Consistent with the third hypothesis, mothers’ math anxiety was found to have a significant negative correlation with children’s intrinsic math motivation (*r* = -0.32, *p* < 0.05) and a marginally significant negative correlation with intrinsic motivation as a general orientation toward school learning (*r* = -0.30, *p* = 0.06). Mothers’ math course anxiety, however, was found to have significant negative correlations with both intrinsic math motivation (*r* = -0.43, *p* < 0.025) and intrinsic motivation as a general orientation toward learning (*r* = -0.36, *p* < 0.05). For higher levels of mothers’ math anxiety, their children showed not only less intrinsic motivation toward school and math learning, but also poorer arithmetic skills. Mothers’ numerical task anxiety was significantly negatively related to children’s performance in the calculation subtest (*r* = -0.43, *p* < 0.025) and marginally significantly related to their performance in the math fluency subtest (*r* = -0.28, *p* = 0.07). Marginally significant correlations were also found between mothers’ math anxiety as a composite of the three other components (i.e., math test anxiety, numerical task anxiety, and math course anxiety) and children’s scores in the calculation subtest (*r* = -0.30, *p* = 0.06).

As expected, mothers’ math anxiety was found to have a different relationship with explicit and implicit measures of children’s math anxiety. While the correlation between mothers’ math anxiety and children’s math anxiety as measured by the AMAS self-report questionnaire was found to be non-significant (*p* > 0.18), higher levels of numerical task anxiety among mothers were related to a larger congruency effect in the single digit trials in the numerical dot-probe task (*r* = 0.47, *p* < 0.01). This means that children of mothers who report higher levels of math anxiety show more attentional bias toward math-related stimuli compared to children of mothers who report lower levels of math anxiety.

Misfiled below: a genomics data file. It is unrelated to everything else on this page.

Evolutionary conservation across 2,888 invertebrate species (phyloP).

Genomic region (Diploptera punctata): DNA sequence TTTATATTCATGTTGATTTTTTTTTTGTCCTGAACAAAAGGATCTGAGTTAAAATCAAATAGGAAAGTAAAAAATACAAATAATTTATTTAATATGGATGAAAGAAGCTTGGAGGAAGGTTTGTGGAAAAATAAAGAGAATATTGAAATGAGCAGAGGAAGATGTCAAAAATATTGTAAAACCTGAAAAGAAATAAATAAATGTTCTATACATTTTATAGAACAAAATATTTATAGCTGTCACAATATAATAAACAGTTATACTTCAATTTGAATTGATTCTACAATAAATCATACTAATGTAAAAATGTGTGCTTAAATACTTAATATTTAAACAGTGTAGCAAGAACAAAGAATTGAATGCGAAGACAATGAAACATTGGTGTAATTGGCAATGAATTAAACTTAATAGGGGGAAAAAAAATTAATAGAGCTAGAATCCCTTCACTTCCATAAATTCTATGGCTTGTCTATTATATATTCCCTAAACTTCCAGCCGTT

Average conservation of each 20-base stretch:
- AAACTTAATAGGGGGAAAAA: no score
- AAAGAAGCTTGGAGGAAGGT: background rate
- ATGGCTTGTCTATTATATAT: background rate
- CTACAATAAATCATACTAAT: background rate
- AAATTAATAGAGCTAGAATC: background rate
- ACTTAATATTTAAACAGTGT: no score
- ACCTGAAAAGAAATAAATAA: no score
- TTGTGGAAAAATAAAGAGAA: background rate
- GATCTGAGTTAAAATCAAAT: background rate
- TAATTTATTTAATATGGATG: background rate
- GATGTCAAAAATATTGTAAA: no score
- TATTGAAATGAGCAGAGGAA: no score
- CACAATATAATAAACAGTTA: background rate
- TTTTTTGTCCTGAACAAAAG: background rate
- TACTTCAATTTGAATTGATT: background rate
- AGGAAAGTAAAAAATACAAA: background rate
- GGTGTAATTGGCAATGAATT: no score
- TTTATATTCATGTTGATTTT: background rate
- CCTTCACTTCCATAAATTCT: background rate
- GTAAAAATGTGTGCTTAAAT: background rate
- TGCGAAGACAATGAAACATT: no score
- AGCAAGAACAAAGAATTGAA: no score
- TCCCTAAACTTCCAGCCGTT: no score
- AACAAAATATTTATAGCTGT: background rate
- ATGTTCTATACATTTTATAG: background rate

### Predicting Math Anxiety

For the purpose of identifying the variables with the strongest effect on children’s math anxiety, hierarchical regression analyses were conducted to predict math anxiety as measured explicitly (i.e., by the AMAS self-report questionnaire; Table 4) and implicitly (i.e., by the numerical dot-probe task; Table 5). Figures 6 and 7 present a schematic summary of these regression analyses. Each analysis was examined for problems with multicollinearity with the variance inflation factor, but none of the analyses revealed significant problems (largest variance inflation factor = 1.62; Hair et al., 1998; Coakes, 2005). It should be emphasized, however, that caution should be taken when interpreting the regression analyses because of the relatively small sample size.

**TABLE 4.** Summary of the hierarchical regression analyses to predict children’s explicitly measured math anxiety (i.e., by the AMAS self-report questionnaire).

**TABLE 5.** Summary of the hierarchical regression analyses to predict children’s implicitly measured math anxiety (i.e., by the numerical dot-probe task).

**FIGURE 6.** A schematic summary of the hierarchical regression analyses to predict children’s explicitly measured math anxiety (i.e., by the AMAS self-report questionnaire). ^{∗}*p* = 0.08, ^{∗∗}*p* = 0.05, ^{∗∗∗}*p* < 0.05.

**FIGURE 7.** A schematic summary of the hierarchical regression analyses to predict children’s implicitly measured math anxiety (i.e., by the numerical dot-probe task). ^{∗}*p* ≤ 0.07, ^{∗∗}*p* < 0.05, ^{∗∗∗}*p* < 0.025.

First, the explicit measure of math anxiety was used as the dependent variable, entering math fluency scores in the first step, intrinsic math motivation in the second step, and mothers’ self-report of their math skills in high school in the third step. In these analyses, math fluency scores significantly explained 17.6% of the variance [*F*(1,25) = 5.34, *p* < 0.05], such that higher arithmetic skills were associated with lower math anxiety. The contribution of intrinsic math motivation and mothers’ self-report of their math skills in high-school to the regression models was only marginal (for intrinsic math motivation *p* = 0.08; for mothers’ math skills in high-school *p* = 0.05).